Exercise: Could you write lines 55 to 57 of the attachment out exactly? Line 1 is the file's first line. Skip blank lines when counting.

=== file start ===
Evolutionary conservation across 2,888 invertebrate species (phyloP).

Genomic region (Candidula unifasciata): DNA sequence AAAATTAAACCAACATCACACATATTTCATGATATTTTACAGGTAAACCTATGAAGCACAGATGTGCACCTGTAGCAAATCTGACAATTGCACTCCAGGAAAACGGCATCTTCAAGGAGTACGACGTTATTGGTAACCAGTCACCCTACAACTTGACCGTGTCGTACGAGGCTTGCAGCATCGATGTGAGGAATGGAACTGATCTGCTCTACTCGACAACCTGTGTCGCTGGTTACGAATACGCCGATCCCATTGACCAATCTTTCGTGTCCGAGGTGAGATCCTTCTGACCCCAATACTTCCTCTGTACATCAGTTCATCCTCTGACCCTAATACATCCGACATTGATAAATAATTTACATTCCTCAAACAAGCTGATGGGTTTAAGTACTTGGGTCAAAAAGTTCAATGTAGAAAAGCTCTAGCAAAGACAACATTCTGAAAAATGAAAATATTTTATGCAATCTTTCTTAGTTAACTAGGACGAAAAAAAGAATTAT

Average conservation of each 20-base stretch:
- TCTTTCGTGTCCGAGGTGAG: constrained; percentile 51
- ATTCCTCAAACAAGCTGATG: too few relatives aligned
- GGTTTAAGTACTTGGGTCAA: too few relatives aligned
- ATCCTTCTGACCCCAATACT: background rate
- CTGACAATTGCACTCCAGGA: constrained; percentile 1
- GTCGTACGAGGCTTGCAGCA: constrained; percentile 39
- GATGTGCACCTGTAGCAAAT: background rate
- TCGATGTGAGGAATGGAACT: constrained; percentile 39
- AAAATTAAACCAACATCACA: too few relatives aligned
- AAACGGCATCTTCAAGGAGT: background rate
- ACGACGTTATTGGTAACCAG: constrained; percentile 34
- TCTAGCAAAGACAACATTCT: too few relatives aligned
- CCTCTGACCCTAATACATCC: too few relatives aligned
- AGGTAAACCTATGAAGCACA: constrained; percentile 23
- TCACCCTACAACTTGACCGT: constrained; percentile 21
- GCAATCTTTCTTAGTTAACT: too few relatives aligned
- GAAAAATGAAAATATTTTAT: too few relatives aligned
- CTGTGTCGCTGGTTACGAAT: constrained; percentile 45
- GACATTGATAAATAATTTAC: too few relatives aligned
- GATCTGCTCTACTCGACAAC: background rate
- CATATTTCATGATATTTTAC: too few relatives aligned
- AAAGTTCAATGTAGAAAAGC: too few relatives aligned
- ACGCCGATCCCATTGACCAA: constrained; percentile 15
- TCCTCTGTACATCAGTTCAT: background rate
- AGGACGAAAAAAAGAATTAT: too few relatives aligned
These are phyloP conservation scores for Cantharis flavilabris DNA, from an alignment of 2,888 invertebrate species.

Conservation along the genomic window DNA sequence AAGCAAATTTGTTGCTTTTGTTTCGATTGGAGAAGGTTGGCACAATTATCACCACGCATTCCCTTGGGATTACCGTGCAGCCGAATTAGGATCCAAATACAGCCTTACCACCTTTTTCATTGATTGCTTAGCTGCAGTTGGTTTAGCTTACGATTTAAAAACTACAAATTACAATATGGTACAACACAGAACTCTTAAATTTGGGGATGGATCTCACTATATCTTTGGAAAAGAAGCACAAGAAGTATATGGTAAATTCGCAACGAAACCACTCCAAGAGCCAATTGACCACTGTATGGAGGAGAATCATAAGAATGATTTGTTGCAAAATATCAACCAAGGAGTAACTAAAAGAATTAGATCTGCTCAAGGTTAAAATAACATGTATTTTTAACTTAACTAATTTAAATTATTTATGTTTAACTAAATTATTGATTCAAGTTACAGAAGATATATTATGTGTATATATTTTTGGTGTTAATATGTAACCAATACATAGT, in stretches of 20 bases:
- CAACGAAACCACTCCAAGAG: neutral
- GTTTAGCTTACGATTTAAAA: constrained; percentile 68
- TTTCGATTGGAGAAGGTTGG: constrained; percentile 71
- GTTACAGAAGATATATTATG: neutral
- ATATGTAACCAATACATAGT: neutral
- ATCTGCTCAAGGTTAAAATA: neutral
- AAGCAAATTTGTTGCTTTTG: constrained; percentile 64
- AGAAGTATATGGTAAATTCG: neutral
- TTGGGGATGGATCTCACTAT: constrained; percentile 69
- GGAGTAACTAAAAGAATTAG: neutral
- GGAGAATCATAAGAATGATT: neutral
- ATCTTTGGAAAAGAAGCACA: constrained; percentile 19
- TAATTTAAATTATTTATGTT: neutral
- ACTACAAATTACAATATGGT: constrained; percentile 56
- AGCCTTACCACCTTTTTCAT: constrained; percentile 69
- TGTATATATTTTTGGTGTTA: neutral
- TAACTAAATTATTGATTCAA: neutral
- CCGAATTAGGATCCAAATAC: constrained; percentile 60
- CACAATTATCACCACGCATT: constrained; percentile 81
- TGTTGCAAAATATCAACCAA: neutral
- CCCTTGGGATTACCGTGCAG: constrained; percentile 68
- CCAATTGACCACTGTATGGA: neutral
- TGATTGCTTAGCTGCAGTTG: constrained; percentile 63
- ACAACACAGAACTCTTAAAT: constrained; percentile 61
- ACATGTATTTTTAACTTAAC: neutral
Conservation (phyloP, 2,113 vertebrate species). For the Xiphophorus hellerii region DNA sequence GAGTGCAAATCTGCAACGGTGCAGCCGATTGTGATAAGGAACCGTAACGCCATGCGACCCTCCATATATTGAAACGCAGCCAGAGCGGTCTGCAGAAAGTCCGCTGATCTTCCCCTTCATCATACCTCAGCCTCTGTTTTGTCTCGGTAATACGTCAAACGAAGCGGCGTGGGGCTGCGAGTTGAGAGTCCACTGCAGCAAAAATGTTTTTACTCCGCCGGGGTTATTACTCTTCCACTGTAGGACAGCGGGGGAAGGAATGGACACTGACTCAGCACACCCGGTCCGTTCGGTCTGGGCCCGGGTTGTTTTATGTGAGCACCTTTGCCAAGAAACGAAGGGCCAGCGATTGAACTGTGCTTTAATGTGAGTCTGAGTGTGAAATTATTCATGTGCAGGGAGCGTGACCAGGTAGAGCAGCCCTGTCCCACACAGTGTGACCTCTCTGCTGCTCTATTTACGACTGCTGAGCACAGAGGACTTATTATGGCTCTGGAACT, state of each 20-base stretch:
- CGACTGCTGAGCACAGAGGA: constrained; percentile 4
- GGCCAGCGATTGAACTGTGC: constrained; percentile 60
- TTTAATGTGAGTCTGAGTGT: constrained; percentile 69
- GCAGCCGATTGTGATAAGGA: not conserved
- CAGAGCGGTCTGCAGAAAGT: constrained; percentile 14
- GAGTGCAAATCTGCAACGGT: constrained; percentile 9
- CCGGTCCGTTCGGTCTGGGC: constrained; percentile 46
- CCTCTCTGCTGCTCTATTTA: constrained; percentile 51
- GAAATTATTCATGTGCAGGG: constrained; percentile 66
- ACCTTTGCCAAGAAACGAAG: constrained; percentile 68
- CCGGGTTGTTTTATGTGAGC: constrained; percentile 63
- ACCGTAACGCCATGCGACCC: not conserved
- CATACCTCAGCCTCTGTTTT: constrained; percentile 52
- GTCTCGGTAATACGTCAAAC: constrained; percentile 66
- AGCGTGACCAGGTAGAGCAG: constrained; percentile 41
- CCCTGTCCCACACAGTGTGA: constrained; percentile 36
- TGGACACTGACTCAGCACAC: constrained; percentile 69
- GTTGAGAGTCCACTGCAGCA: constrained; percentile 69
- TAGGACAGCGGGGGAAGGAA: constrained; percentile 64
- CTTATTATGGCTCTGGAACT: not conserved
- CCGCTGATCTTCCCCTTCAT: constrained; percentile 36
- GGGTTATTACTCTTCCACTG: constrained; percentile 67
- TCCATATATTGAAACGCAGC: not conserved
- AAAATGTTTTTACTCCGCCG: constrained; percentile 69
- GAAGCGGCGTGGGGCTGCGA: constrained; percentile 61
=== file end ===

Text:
- ACATGTATTTTTAACTTAAC: neutral
Conservation (phyloP, 2,113 vertebrate species). For the Xiphophorus hellerii region DNA sequence GAGTGCAAATCTGCAACGGTGCAGCCGATTGTGATAAGGAACCGTAACGCCATGCGACCCTCCATATATTGAAACGCAGCCAGAGCGGTCTGCAGAAAGTCCGCTGATCTTCCCCTTCATCATACCTCAGCCTCTGTTTTGTCTCGGTAATACGTCAAACGAAGCGGCGTGGGGCTGCGAGTTGAGAGTCCACTGCAGCAAAAATGTTTTTACTCCGCCGGGGTTATTACTCTTCCACTGTAGGACAGCGGGGGAAGGAATGGACACTGACTCAGCACACCCGGTCCGTTCGGTCTGGGCCCGGGTTGTTTTATGTGAGCACCTTTGCCAAGAAACGAAGGGCCAGCGATTGAACTGTGCTTTAATGTGAGTCTGAGTGTGAAATTATTCATGTGCAGGGAGCGTGACCAGGTAGAGCAGCCCTGTCCCACACAGTGTGACCTCTCTGCTGCTCTATTTACGACTGCTGAGCACAGAGGACTTATTATGGCTCTGGAACT, state of each 20-base stretch:
- CGACTGCTGAGCACAGAGGA: constrained; percentile 4